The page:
Kimberley Jackson was a discharge planner for NeuroBehavioral Hospital in Crown Pointe. The New York Times was doing a piece on “patient dumping,” the practice of nursing homes to eject patients who are no longer “profitable.” These extended care facilities transport patients to hospital emergency rooms when, for instance, they need care above and beyond the absolute minimum a for-profit corporation is willing to provide or their extended care coverage is running low or even if their personal wealth is becoming, shall we say, insufficient.
The nursing facilities come up with any and all excuses to label such patients as as in need of immediate extraordinary care (they’re too often not) so they must send them to the ER. Once there, the patients are now the hospital’s problem. The extended care facility has effectively washed its hands of them.
I suppose the practice makes good business sense but, in terms of human decency and health care, it sucks. The patients find themselves in a limbo, banned by the nursing home and not all all in need of emergency care. What would happen to them? Who knows? Worse, who cares?
Kimberley Jackson appears to have cared.
By the way, being a discharge planner does not imply that Jackson was responsible for people’s bowel, bladder, sputum, and bleeding schedules. Jackson’s job was to help patients who either stayed at her hospital or had visited its emergency room find proper care after they left the place. Hospitals these days run on an assembly line system: Get ’em in, fix ’em up, and get ’em the hell outta here as quickly as possible. That, hospital administrators have determined, is good business. As such there must be some professional in each hospital who helps patients and their families figure out how they’re going to be cared for, properly, once they’re shown the door.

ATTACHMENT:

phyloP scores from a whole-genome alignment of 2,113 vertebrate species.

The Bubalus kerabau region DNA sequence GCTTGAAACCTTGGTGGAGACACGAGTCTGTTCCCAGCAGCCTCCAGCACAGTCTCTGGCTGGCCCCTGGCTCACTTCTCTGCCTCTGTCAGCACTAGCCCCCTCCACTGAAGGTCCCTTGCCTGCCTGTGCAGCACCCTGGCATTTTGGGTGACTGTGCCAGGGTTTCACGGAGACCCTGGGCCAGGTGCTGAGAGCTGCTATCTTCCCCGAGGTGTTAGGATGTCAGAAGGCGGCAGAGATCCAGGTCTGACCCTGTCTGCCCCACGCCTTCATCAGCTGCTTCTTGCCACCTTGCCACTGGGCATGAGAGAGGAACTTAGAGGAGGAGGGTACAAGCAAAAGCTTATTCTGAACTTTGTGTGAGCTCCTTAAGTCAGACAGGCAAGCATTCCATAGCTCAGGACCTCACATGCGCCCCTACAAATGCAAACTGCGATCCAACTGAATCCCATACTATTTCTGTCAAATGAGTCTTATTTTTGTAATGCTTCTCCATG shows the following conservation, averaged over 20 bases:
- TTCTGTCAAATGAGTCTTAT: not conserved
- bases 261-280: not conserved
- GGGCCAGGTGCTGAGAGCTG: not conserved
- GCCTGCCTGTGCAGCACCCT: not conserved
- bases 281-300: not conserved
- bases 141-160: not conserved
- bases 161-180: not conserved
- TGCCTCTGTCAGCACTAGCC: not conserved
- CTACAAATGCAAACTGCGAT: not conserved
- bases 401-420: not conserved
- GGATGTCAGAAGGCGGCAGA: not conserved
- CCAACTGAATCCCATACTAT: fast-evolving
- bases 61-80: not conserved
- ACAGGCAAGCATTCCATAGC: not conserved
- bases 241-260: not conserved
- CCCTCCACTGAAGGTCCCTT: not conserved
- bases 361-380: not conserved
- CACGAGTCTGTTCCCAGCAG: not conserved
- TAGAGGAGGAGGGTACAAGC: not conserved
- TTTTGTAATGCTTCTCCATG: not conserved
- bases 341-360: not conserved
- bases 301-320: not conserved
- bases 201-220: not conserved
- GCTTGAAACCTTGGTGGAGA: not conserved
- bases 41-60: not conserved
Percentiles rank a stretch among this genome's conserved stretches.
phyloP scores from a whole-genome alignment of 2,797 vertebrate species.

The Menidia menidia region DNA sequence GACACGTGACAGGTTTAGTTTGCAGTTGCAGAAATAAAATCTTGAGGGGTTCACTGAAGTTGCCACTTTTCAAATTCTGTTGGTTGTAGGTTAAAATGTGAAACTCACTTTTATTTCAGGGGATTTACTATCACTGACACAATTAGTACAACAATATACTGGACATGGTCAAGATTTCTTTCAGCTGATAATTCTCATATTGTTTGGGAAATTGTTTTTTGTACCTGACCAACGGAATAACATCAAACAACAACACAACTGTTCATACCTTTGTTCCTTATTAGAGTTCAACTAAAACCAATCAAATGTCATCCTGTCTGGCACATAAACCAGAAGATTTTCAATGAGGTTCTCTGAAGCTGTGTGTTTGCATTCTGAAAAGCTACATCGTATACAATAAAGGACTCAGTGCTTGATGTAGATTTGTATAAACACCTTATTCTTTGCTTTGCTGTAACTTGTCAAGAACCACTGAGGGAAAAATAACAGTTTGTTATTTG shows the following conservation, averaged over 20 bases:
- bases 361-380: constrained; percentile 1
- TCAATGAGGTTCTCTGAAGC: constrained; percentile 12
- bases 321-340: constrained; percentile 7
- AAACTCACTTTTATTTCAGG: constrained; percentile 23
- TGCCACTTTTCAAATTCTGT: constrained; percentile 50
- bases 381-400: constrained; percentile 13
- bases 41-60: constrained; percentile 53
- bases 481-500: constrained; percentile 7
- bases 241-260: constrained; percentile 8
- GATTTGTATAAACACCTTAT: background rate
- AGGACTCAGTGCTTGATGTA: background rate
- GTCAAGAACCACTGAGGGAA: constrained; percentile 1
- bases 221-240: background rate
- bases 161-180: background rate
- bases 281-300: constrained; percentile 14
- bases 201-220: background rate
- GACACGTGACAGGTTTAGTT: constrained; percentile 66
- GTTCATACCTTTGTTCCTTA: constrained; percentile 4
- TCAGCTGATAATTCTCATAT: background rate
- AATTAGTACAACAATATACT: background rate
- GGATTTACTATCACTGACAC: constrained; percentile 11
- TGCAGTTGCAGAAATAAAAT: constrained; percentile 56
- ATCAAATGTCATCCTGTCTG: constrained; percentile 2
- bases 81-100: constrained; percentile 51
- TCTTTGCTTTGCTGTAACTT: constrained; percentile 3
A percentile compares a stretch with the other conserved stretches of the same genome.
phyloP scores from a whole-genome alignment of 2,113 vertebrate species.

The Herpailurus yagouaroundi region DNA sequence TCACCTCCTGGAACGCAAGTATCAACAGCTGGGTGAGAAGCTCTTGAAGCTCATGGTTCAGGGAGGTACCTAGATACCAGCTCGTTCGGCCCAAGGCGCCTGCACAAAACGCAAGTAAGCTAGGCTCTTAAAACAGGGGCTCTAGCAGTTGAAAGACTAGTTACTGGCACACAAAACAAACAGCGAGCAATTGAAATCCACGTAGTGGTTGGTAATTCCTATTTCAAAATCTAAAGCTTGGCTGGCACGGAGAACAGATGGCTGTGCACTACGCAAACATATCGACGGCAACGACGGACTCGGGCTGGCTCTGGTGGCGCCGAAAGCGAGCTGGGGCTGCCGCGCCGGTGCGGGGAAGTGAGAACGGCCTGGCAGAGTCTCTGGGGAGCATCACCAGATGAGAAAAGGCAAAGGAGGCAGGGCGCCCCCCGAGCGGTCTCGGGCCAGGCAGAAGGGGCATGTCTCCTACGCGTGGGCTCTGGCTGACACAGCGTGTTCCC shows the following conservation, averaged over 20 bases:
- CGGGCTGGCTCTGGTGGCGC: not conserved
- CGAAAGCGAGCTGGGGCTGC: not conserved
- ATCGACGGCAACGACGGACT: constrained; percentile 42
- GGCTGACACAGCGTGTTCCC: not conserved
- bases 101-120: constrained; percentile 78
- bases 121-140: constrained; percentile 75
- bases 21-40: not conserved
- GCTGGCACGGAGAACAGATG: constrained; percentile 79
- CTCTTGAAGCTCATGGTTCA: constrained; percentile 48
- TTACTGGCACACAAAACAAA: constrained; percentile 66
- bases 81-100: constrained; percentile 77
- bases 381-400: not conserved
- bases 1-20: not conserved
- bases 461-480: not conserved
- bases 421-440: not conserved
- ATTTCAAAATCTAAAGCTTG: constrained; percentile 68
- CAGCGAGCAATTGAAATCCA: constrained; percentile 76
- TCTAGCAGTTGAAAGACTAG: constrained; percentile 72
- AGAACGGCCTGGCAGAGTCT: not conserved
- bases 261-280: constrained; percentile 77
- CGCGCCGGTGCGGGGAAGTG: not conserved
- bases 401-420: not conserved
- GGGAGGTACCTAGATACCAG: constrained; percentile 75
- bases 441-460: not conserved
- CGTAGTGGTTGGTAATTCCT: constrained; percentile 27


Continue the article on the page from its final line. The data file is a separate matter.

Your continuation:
So she’s quite familiar with the plight of people who been evicted from nursing homes and dumped on her hospital’s doorstep.
As such, she told NYT reporters Jessica Silver-Greenberg and Rachel Abrams how her particular hospital responded to the practice. I should say, her former hospital. She was fired for blabbing to the reporters.
Jackson says she didn’t know it was her hospital’s policy for unauthorized employees never to speak with the media about goings-on there. I don’t buy it; everybody who works in a hospital has it pounded into them from day one that they are to STFU when reporters come nosing around. That way, nobody’ll divulge any potentially embarrassing details. Hospitals, being for-profit businesses (even when they label themselves non-profits) have, after all, brands to protect. Those, my friends, too often are viewed as equally vital to a hospital’s interests as the public’s health.
More likely, Jackson was so repulsed by the patient dumping practice that she felt compelled to reveal all to the reporters and damn the torpedoes. Either way, Jackson showed real courage is speaking with Silver-Greenberg and Abrams.
Jackson was a whistleblower. For my dough, whistleblowers have 23 times more guts then a whole platoon-full of semi-automatic rifle-wielding militiamen.